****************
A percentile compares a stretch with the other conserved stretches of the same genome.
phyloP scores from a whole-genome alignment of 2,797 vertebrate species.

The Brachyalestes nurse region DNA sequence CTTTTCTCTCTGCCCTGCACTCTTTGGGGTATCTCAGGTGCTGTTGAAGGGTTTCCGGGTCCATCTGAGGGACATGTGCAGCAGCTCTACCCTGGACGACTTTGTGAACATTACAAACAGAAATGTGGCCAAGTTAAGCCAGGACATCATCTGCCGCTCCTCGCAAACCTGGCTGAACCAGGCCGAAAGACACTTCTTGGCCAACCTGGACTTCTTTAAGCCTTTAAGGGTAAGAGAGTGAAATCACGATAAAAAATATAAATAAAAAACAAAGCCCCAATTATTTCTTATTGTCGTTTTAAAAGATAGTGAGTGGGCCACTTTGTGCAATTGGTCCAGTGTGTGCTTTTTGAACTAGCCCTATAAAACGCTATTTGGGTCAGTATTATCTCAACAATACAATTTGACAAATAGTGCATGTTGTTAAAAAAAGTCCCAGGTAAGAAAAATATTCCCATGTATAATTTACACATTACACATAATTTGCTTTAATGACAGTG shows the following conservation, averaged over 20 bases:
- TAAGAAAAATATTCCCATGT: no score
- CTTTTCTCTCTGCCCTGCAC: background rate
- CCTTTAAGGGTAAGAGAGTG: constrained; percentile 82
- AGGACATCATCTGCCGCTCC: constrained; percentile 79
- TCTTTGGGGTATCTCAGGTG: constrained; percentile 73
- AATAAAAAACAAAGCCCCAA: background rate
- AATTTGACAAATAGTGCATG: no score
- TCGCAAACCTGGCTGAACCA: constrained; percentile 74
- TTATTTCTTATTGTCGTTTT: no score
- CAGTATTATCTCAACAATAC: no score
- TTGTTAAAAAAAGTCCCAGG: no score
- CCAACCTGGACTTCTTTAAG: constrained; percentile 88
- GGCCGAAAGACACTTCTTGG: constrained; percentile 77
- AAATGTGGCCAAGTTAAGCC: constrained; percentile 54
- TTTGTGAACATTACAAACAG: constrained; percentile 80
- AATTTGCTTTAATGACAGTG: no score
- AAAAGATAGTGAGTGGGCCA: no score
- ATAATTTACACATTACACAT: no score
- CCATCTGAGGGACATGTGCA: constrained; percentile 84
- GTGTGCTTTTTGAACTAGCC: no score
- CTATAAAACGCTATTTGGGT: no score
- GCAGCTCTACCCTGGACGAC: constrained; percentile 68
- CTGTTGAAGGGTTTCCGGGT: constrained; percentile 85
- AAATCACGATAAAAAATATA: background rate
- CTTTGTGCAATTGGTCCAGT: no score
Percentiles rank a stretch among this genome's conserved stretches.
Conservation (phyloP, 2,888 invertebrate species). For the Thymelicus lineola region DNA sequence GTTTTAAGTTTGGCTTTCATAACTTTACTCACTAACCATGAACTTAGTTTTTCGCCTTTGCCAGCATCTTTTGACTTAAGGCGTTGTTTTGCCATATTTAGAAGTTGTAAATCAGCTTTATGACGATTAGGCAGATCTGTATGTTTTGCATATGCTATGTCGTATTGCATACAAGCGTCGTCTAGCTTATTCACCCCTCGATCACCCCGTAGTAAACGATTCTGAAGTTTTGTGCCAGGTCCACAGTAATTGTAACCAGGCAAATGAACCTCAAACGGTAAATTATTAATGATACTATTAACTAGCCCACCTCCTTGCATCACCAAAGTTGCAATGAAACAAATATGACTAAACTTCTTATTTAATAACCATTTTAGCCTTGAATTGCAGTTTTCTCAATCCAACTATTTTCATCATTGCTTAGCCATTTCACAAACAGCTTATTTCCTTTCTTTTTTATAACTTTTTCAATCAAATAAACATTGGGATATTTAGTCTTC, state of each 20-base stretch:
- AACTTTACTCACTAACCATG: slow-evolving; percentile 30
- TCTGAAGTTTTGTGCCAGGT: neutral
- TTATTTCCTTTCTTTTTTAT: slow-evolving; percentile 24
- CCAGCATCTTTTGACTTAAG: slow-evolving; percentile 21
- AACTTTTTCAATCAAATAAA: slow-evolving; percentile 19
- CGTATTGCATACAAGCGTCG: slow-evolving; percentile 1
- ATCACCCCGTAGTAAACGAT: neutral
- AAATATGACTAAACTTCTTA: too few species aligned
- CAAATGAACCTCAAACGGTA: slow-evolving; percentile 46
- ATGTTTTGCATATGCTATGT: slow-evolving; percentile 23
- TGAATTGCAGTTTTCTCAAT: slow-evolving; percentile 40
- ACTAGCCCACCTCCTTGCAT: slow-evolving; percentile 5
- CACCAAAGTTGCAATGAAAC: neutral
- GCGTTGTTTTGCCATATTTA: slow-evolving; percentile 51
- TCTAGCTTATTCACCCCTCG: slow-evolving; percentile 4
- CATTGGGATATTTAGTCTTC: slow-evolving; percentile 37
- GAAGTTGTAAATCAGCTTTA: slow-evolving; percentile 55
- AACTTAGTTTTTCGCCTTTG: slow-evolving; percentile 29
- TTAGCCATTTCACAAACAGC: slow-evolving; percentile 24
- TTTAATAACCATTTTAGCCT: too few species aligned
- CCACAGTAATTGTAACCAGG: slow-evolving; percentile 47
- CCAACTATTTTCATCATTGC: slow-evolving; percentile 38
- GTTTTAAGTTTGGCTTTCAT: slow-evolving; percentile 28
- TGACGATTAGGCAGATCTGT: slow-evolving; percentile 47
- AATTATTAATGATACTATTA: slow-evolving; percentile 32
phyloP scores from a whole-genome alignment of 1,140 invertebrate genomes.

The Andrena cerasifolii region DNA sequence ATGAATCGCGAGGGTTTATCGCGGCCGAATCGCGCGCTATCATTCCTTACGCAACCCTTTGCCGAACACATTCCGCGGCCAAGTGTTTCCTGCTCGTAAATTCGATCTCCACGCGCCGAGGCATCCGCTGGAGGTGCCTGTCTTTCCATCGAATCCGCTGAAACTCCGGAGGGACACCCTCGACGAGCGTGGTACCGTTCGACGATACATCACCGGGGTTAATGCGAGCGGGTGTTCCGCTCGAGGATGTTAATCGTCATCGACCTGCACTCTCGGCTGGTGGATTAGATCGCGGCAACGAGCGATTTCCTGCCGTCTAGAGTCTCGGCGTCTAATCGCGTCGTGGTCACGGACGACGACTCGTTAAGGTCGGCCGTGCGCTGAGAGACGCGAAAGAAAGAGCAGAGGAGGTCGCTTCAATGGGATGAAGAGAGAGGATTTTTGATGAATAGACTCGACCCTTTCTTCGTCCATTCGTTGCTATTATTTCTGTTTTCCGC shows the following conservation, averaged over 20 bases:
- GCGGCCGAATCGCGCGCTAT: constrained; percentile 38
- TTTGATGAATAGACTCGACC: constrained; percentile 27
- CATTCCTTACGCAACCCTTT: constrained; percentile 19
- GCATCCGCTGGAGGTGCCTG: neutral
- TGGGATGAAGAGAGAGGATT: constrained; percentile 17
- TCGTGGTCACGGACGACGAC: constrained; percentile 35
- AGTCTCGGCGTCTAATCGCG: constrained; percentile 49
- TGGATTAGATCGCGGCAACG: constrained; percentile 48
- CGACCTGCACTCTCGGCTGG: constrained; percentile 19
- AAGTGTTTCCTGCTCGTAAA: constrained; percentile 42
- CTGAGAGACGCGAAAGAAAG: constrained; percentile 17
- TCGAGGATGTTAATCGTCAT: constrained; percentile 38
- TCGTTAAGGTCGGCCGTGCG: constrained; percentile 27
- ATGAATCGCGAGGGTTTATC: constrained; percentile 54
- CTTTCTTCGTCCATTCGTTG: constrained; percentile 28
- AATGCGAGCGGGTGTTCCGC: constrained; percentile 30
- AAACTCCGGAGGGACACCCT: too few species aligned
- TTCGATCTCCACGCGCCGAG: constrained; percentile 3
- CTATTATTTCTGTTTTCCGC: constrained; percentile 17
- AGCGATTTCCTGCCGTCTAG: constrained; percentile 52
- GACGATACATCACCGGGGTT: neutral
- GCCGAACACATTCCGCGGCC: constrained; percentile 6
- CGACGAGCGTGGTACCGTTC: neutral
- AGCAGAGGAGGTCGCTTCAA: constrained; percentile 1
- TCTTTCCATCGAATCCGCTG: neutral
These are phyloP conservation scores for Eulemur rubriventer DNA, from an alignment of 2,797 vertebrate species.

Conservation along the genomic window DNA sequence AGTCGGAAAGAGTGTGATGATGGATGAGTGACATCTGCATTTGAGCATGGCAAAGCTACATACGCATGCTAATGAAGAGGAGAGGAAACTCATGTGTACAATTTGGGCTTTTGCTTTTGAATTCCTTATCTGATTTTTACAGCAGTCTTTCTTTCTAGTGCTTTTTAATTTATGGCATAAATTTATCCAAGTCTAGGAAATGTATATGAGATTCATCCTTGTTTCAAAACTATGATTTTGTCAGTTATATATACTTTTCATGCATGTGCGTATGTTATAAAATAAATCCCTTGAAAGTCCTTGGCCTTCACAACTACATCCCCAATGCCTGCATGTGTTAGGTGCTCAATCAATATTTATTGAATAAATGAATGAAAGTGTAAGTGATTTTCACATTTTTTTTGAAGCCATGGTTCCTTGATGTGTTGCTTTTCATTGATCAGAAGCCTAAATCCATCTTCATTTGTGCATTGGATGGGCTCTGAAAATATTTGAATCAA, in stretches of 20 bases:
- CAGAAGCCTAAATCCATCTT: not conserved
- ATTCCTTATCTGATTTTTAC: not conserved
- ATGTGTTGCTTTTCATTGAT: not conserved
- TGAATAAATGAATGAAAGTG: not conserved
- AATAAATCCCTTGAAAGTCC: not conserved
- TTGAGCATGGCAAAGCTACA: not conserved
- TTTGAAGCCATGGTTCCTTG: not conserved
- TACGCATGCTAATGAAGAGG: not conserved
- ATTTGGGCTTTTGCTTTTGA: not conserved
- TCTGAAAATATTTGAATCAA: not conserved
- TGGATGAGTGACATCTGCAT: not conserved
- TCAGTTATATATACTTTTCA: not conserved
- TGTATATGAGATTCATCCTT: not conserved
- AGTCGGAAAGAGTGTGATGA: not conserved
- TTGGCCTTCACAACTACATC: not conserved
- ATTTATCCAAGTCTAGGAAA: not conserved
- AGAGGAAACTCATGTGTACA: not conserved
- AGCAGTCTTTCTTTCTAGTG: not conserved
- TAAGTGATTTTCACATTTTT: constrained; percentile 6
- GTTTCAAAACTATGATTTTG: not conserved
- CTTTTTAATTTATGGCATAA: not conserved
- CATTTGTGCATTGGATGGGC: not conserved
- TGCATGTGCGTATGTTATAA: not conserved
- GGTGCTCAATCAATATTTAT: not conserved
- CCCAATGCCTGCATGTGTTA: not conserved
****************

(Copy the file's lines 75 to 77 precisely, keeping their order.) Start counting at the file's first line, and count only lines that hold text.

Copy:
- TTCGATCTCCACGCGCCGAG: constrained; percentile 3
- CTATTATTTCTGTTTTCCGC: constrained; percentile 17
- AGCGATTTCCTGCCGTCTAG: constrained; percentile 52